This tool is trained using a technique called Variational Bayes and is also influenced by information from the Amazon catalog, like common product labels and known brands.
Logistic regression models, meanwhile, are a type of mathematical model used in statistics and machine learning to make predictions or decisions. In the context of Amazon, logistic regression models are used to predict which products a customer is most likely to be interested in, based on the words they used in their search query.
For example, if someone is on the market and searches Amazon for “waterproof hiking boots,” the logistic regression model would analyze this search query and predict that the customer is likely interested in hiking boots that have a waterproof feature.
Let’s consider another example.
If someone searches for “beard oil”, it’s not immediately clear whether they are open to purchasing any beard oil, or are specifically interested in organic beard oil.
To solve this puzzle, the system uses PCFG to recognize the core product type (in this case “beard oil”) and then analyze any additional information (like “organic”) that might be included in the search.
Once the product type has been recognized, the system then uses this information to label each product appropriately. For example, labeling a product as both “beard oil” and “organic beard oil”. This process is similar to categorizing products and is done using the logistic regression models.
Finally, this information about product types is used to create features that help improve the results of searches and make sure the most relevant products are ranked higher in the search results.
In short, relevance is the linchpin in ranking because it helps determine the most suitable and useful products for a specific query or search. In product search, it’s crucial to differentiate between the product type and a modifier as they play different roles in determining the final search results.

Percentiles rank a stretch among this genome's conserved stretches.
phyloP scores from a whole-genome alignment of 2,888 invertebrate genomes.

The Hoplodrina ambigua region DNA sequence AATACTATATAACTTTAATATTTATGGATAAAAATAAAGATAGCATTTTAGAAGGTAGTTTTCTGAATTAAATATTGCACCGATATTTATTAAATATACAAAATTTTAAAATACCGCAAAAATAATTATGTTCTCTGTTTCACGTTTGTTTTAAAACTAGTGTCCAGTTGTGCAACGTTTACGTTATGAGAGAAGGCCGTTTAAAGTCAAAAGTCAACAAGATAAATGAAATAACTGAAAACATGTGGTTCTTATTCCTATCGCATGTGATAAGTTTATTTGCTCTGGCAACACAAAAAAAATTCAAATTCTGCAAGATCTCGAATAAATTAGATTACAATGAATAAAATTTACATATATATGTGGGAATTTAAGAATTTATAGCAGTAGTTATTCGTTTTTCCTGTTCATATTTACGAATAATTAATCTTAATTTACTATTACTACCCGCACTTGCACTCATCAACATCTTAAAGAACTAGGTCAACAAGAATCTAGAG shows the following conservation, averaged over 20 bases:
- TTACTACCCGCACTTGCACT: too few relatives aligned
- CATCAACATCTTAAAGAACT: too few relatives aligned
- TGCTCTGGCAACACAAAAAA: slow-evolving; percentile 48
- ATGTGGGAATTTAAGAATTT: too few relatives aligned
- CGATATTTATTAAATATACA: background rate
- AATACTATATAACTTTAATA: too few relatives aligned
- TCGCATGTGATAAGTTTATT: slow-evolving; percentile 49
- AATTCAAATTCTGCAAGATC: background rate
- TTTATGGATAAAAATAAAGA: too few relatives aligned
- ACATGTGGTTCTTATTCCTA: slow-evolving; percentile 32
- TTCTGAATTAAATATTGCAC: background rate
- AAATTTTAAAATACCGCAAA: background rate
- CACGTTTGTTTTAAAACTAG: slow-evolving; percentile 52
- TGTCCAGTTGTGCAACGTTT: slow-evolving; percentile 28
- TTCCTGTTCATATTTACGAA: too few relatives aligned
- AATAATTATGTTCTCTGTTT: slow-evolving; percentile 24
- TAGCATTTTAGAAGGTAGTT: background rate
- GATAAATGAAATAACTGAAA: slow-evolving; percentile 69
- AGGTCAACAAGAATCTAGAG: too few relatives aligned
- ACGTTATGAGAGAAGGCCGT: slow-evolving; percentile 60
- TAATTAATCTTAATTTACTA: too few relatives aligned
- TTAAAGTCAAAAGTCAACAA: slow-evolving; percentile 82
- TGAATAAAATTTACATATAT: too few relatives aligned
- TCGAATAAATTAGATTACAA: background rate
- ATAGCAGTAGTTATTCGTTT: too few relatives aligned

Understanding the difference between product type and modifier helps improve the accuracy of search results, and provides a better user experience by delivering more relevant products.
A great many products fail because brands don’t score their keywords in terms of relevance.
So next up, I’ll be showing you a framework that can significantly enhance your chances of a successful product launch.
By implementing this strategy, you’ll be able to cut down on your PPC spend, make informed decisions before launching a product, and ensure that your genuinely relevant keywords have sufficient volume to justify a launch.
Even among 7-8 figure brands, a common pitfall I’ve observed is to lean on associated product keywords to push up volume in aggregation. This often leads their launch campaigns to fail due to a lack of relevance.
Now let’s get clear on how to avoid this!
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Before we proceed, please be aware that the following is not part of the scientific literature.
Instead, this framework has been developed by us, using what we know from the literature as a base.
This is not the only possible system. Some parts of it are necessarily arbitrary, and there’s nothing that would stop you from coming up with your own. But we think you’ll get pretty good results from this one.
The following quote from the A9 team will help to set the scene, as it reveals a lot about the language processing that takes place in the back end:
“We treat each query as a noun phrase and consider the head of the noun phrase to be the core product type and all other words in the query to be modifiers.” -The A9 team
It sounds important. And indeed it is. But what does it actually mean?
Let’s break it down with the example of a search for “growth beard oil”.
Firstly, there will be no subcategory entitled “growth beard oil” on Amazon. Everything that’s going on here is happening in the background – it won’t show up in the category ladder that you can physically see in Amazon’s front end.
At this stage, the algorithm is working to identify the core product type, and then the modifiers.
The words that make up the query are checked against the list of product types – which, like customer behaviour itself, is constantly changing as new products are created and the commercial landscape shifts.
In this instance, the words “beard” and “oil” would both be tagged by the A9 as being the product type. Meanwhile, the word “growth” would be tagged as a modifier.